Throughout much of the 1980’s, it seemed like there was a clear distinction between musical fans. Rap fans weren’t supposed to like rock music. Heavy metal fans weren’t supposed to like rap or punk rock. And if you were a pop music fan, forget it! There were clear lines of demarcation that fans weren’t supposed to cross which created an “us-vs-them” mentality very much like current political trends. It took some artists years to bridge that gap and make it cool to try something different.
One of the earliest attempts in the ‘80’s at bridging this gap was the Run DMC version of Aerosmith’s “Walk This Way.” It was a successful attempt at merging rock and rap. It was a fun take on the classic hit. The video featured Run DMC along with Steven Tyler and Joe Perry from Aerosmith creating one of the first crossovers to find an audience. Though it didn’t break down the needless barriers, it still opened a path for others to follow.
Late in the ‘80’s and early in the ‘90’s the thrash metal band Anthrax took this a step further. They released an EP in 1987 titled “I’m The Man” which was a heavy metal rap song. Anthrax’s founding member Scott Ian was noted for being socially aware in his lyrics and a fan of rap music and this was an extension of his passion. It made it cool for metal fans to openly enjoy rap music. Several years later Anthrax collaborated with the rap group Public Enemy to cover PE’s song “Bring the Noise” in 1991 bringing together two of the largest groups in their respective musical genres.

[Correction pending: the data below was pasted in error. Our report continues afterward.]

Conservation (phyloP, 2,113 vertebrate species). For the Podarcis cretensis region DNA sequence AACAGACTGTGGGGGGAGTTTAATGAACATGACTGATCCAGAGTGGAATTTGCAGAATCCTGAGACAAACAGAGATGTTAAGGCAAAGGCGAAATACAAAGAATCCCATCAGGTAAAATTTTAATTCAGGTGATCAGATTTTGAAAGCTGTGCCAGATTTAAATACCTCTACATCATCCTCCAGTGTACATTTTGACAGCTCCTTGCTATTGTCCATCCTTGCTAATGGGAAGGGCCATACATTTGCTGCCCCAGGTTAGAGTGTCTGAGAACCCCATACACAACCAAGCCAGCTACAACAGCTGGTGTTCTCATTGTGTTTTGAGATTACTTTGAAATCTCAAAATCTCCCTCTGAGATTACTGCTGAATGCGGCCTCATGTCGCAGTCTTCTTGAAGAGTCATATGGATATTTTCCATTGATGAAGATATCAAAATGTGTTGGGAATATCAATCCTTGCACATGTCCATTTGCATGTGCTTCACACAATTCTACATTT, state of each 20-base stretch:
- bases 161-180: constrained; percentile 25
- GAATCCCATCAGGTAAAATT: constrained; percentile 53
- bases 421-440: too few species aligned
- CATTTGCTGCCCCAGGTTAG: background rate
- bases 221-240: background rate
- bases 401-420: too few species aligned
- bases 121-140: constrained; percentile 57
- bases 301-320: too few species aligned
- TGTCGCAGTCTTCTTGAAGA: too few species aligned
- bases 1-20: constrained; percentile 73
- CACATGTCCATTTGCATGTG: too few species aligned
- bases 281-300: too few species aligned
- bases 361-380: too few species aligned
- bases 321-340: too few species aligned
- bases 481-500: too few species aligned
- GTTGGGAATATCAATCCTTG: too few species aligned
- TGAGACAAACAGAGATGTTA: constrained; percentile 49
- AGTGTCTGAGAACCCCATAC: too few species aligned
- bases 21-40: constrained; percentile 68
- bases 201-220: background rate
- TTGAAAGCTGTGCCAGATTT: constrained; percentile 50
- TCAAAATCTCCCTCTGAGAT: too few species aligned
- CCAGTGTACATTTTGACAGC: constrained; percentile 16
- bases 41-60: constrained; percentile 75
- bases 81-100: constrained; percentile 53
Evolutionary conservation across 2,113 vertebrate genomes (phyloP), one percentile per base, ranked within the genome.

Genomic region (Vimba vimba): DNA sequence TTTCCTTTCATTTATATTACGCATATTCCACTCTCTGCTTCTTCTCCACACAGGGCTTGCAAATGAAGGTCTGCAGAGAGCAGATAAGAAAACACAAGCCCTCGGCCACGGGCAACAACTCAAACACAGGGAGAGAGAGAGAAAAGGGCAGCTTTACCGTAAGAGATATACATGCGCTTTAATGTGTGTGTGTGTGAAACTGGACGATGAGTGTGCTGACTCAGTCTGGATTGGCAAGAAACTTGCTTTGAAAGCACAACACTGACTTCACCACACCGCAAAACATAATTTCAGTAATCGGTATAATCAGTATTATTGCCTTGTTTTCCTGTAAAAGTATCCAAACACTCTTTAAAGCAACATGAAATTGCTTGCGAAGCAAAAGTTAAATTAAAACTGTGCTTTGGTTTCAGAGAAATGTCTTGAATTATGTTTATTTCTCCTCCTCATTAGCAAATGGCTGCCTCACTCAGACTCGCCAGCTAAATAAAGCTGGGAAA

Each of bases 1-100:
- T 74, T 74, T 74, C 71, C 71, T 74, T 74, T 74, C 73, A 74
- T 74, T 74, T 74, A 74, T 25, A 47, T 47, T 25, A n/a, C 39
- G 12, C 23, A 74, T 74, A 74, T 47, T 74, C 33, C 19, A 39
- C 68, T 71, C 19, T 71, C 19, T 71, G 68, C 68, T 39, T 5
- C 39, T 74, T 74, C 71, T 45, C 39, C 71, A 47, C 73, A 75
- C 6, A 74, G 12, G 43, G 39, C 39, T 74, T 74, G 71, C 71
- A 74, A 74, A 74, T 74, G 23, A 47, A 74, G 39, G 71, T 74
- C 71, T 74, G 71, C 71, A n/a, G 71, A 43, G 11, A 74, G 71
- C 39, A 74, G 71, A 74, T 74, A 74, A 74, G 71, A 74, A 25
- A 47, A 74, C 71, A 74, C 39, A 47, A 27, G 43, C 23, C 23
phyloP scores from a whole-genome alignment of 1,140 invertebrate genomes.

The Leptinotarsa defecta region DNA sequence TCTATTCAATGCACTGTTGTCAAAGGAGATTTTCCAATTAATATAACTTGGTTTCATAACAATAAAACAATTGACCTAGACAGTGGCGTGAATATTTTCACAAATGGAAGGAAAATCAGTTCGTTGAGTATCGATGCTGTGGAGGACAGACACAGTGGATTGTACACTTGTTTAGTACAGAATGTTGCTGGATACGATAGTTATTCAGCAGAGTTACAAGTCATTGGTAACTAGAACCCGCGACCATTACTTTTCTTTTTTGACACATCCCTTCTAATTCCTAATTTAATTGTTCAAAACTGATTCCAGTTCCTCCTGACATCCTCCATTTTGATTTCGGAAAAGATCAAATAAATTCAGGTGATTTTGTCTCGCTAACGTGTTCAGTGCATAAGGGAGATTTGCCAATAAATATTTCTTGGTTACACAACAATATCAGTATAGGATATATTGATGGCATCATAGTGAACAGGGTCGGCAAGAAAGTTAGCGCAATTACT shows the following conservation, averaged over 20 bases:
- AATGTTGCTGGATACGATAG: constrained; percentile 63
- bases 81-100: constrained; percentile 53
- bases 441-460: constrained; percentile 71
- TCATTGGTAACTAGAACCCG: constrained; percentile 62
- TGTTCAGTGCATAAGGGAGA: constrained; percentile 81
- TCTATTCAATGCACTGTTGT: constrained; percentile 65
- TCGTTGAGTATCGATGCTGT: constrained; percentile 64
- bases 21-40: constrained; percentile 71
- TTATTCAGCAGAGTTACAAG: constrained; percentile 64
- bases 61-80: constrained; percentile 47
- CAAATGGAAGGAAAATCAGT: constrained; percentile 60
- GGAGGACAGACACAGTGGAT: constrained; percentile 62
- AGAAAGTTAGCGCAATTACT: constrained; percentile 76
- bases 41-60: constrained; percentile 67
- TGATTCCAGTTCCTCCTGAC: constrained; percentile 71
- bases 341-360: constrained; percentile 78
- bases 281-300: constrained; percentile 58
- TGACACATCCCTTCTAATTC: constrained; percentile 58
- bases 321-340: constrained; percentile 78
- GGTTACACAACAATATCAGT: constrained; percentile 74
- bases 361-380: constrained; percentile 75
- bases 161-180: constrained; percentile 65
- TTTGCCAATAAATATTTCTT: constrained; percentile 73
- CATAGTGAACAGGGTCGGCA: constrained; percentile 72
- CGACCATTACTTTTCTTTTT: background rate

With the rise of the Beastie Boys in the late ‘80’s and early ‘90’s the fusion of rap and metal found a home. The group originated as a punk band that changed their sound and became a successful rap group. Though often miscredited as the originators of rap and rock, they nonetheless were the most successful at it. Their debut album “Licensed to Ill” featured heavy metal guitarist Kerry King from the band Slayer on several tracks while staying true to their rap sound. Their third release, “Check Your Head” ushered in new life to the group and cemented their status as legends.
Going beyond the obvious musical distinctions between rap and rock, the divide went further than that. It was an artificial gap that tried to delineate fans by race. Rap musicians and fans are primarily African-American while rock bands and fans tend to be Caucasian. There are noted exceptions but by and large these divides were prominent and you weren’t supposed to cross lines. What these musicians did was purposely destroy these barriers in an effort to spread the message of social justice. Yeah they were musicians performing their craft but how they did it and the message they tried to present went much deeper. It wasn’t cool to like rap if you were a metal fan but if your idols showed that yes it was acceptable then it made it much easier to try something new.